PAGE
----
Searching for the Holy in the Holy Land

Peace and reconciliation have always informed Evans’ call to the priesthood, so nine weeks in Palestine and Israel participating in a School of Theology cross-cultural learning experience wasn’t a stretch.

Boyd Evans, T’16, walks through a crowded classroom filled with science fair projects. Students flock to him, tapping him on the shoulder and tugging his arms.

“Come look,” they plead, “Come see what I made!”

As usual he has his camera at his side. He scans the room and takes pictures of proud students posing with their work. 

“The children were amazing” Evans said, smiling, and clicking to the next picture on his computer screen.


Science fairs were a staple at the refugee camps at Hebron, Jenin, and Kalandia where Evans worked this summer on his trip to the Holy Land. He could probably tell a story about each of the over 8,000 photographs he took, but his face lights up just a little more when he’s talking about the students.

“I really bonded with the children in general. There were always a couple of children that would adopt me and translate Arabic to English for me,” Evans said.

Evans spent nine weeks in Palestine and Israel participating in a cross-cultural learning experience as part of his curriculum as a seminarian at the School of Theology. The trip was funded by a grant through the Seminary Consultation on Mission (SCOM).

“Things were different than what I thought they would be,” he said. “I really wasn’t aware that there were Palestinian Christians before I went, but essentially all the Christians in the area are Palestinians.”

Although there is a long history of Christianity in the region, the Christian population in cities like Ramallah now hovers around five percent. When Ramallah, currently under Israeli control, became the de-facto capital of the Palestinian Authority in the early nineties, the Muslim population increased.

Both Christians and Muslims in Palestine weather the harsh conditions of Israeli occupation. They face violence, segregated transportation, travel restrictions, and water that only runs to Palestinian territories a few days a week. Evans said it was impossible not to feel the affects of the intense political climate there on a daily basis.

“Parts of the Holy Land didn’t feel “holy” after I was there a while, so I’m not really sure what to call it now,” he said. His nine-week immersion allowed him to gain an acute awareness of the Palestinian perspective of the conflict.

Evans had a close-up view of these realities not only working with Palestinian Christians in the refugee camps, but also in Ramallah as a first and fourth grade teaching assistant in the Arab Evangelical Episcopal School.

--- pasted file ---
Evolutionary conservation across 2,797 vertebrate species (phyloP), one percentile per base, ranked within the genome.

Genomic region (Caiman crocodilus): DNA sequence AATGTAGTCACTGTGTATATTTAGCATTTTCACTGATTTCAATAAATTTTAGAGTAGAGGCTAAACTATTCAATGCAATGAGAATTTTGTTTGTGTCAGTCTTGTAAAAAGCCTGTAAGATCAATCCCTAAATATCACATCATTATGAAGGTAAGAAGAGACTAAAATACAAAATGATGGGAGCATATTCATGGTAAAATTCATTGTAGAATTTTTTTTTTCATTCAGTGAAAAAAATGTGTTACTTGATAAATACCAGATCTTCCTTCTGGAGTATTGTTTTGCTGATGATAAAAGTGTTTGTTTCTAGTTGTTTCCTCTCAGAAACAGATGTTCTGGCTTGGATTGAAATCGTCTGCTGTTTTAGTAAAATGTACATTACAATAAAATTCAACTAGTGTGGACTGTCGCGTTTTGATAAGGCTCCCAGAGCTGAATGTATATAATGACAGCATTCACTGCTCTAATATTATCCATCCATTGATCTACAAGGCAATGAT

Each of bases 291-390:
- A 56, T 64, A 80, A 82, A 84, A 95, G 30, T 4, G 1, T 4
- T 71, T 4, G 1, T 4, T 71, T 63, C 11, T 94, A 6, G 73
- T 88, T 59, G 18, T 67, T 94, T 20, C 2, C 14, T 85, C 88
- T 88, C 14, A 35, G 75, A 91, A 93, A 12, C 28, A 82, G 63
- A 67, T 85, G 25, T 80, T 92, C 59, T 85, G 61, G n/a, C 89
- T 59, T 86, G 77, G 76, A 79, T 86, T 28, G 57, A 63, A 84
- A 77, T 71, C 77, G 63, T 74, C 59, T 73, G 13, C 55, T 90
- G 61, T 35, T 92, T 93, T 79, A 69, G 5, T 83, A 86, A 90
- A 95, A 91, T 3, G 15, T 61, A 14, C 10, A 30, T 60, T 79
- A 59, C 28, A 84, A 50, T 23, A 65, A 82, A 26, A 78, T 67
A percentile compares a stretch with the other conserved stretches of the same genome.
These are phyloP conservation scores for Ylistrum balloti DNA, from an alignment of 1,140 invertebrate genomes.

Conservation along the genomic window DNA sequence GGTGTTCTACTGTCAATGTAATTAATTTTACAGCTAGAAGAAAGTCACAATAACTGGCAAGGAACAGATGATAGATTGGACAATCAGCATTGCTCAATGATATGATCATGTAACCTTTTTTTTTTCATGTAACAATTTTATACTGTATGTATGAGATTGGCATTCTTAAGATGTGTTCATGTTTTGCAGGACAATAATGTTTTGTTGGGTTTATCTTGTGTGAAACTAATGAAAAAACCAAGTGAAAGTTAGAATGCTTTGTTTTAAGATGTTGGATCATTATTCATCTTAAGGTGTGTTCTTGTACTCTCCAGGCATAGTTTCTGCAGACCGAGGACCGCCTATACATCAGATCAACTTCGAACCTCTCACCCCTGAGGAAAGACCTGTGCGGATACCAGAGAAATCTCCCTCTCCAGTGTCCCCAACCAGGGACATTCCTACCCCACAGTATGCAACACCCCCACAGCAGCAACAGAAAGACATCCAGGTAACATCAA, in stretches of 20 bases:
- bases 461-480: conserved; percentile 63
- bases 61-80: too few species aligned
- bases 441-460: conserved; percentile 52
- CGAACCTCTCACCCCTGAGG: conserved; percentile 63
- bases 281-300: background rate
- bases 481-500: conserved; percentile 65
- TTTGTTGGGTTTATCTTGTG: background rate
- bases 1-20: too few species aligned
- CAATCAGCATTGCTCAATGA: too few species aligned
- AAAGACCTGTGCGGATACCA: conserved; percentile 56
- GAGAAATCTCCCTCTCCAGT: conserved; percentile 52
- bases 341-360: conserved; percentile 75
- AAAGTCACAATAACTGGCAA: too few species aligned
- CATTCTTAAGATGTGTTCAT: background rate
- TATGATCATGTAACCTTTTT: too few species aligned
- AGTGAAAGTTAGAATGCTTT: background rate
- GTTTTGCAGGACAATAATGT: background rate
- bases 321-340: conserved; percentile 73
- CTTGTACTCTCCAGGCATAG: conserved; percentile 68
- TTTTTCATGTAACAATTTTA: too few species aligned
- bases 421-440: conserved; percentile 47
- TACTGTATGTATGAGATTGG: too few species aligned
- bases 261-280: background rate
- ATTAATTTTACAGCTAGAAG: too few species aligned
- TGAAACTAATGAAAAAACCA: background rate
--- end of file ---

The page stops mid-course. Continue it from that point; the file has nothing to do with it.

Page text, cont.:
Boyd with kids

It was there, in spite of the oppression, that displays of tolerance and acceptance among the students profoundly affected him. Of the nearly 1,000 students at the school, 43 percent of the students are Muslim and 57 percent are Christian.

“Students typically pray together every morning. In fact, many of the Christian schools in the region have a majority of Muslim students in attendance,” Evans said. “It just shows how in that culture the Christians and Muslims have gotten along really well.”

Even in this environment, the students at the Episcopal school in Ramallah are keenly aware of the violence around them. Before Evans arrived, one of the members of the graduating class was killed while participating in an anti-occupation rally.

“To hear of that was really, really painful, to think that someone would have killed one of these students,” Evans said. “Three teenage boys were killed that day, and the students posted photos memorializing the boys on Facebook. Some of the photos were taken at the time that the students were killed and were a little graphic. I have to wonder how seeing the life of one’s classmate taken as if it means nothing affects the self-worth of these children. I have to wonder what kind of anger it fosters, what sorts of resentments?”

Evans said increasing the students’ empathy for the humanity of those around them is the best way to combat this anxiety and anger. Through the strife and political friction, these students of different faiths live and learn together. “The Muslims that graduate from here know that the stereotypes of Christians that they see portrayed on Al Jazeera and CNN are not the norm,” he said.

“What could be a better source of reconciliation in the world, especially amidst the violence,” asked Evans, “than Muslims and Christians growing up together, eating lunch together, and playing on the same soccer teams?”

Peace and reconciliation have always informed Evans’ call to the priesthood. Before coming to the School of Theology he worked with conflict resolution in churches and always felt God guiding him through those scenarios—scenarios that Evans describes as the “seed” of this trip.

“I had come from a parish that had been in conflict in the last decade, and so I thought it would be interesting to go to an area that is known for conflict to learn more about how the Palestinian church is functioning and how it is modeling, in some small way, peace and reconciliation,” he said.

That’s exactly the stories his pictures tell. As he makes his way through them each one sparks a memory, some tragic like the one of a fallen classmate remembered at the graduation ceremony, and some joyful, like Christian and Muslim staff members, best friends, standing arm in arm.

And then he comes to another image of the students he met and he smiles wide as he remembers what he learned from them.

“They welcomed me and fed me,” he said, “there’s just so much joy and love to be shared.”